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What Happy Companies Know: How the New Science of Happiness Can Change Your Company for the Better Hardcover – June 1, 2006


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Product Details

  • Hardcover: 320 pages
  • Publisher: FT Press; 1 edition (June 1, 2006)
  • Language: English
  • ISBN-10: 0131858572
  • ISBN-13: 978-0131858572
  • Product Dimensions: 9.4 x 6.7 x 1.1 inches
  • Shipping Weight: 1.1 pounds
  • Average Customer Review: 4.2 out of 5 stars  See all reviews (6 customer reviews)
  • Amazon Best Sellers Rank: #2,035,181 in Books (See Top 100 in Books)

Editorial Reviews

From Publishers Weekly

Distinguished by optimism and honesty, a happy company has a "culture in which personal respect, appreciation, and trust become a major reason for its business success." Employees won't need to sing "kumbaya" to accomplish this, assert the authors of this persuasive and encouraging if dense guide. But promoting "happiness" may result in an innovative, collaborative company with employees who are relatively stress-free and attuned to opportunity—plus, happiness will promote the bottom line. Baker (a psychologist and coauthor of What Happy People Know), Greenberg (a leadership coach) and Hemingway (a business writer and coauthor with Bill Gates of Business @ the Speed of Thought) investigate the underlying emotional, psychological and even neurological influences on good and bad business practices. Beginning with an examination of fear and aggression as motivators for negative or even passive business decisions, the book later delves into topics including strategies for combating stress both personally and as an organization, employing humility in leadership and developing emotional intelligence. This book is relevant to both the CEO concerned with motivating workers and the employee figuring out how to improve personal coping skills. (June 6)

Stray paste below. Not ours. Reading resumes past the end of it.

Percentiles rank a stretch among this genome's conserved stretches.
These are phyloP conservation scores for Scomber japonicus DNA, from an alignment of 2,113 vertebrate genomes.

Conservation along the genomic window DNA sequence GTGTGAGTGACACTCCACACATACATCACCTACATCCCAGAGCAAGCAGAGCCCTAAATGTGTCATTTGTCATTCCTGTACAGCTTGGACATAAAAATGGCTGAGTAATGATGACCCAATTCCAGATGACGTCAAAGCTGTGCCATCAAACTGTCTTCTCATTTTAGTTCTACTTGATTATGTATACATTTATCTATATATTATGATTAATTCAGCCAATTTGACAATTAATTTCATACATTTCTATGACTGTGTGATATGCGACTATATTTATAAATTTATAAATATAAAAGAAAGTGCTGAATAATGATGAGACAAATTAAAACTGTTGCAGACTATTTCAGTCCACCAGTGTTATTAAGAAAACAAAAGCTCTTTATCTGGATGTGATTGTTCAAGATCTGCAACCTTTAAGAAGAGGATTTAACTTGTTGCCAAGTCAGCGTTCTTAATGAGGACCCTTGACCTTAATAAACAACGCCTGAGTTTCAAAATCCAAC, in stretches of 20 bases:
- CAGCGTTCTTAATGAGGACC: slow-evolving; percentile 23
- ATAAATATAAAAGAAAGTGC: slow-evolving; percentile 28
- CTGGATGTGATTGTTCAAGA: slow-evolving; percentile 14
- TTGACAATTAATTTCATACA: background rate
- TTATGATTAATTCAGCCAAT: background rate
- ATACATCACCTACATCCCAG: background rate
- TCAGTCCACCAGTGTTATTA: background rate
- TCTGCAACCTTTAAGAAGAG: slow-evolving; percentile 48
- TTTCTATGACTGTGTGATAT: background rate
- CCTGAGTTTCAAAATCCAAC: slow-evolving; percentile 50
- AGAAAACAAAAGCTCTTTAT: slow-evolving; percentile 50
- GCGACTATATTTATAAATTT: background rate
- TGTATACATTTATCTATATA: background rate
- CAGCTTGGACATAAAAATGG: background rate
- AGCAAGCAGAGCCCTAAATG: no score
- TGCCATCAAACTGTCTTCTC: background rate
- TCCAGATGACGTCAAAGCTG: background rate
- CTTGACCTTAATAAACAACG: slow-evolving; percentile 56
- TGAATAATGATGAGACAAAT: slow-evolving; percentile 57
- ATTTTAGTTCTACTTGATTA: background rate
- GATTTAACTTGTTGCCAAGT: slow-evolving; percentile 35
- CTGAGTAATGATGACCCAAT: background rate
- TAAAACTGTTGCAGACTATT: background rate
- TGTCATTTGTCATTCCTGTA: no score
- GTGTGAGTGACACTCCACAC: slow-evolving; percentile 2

Copyright © Reed Business Information, a division of Reed Elsevier Inc. All rights reserved.

Review

Penned by three successful psychology and business writers, including the author of the worldwide bestseller, What Happy People Know, this book presents a strong case for introducing the new science of organizational happiness into the workplace.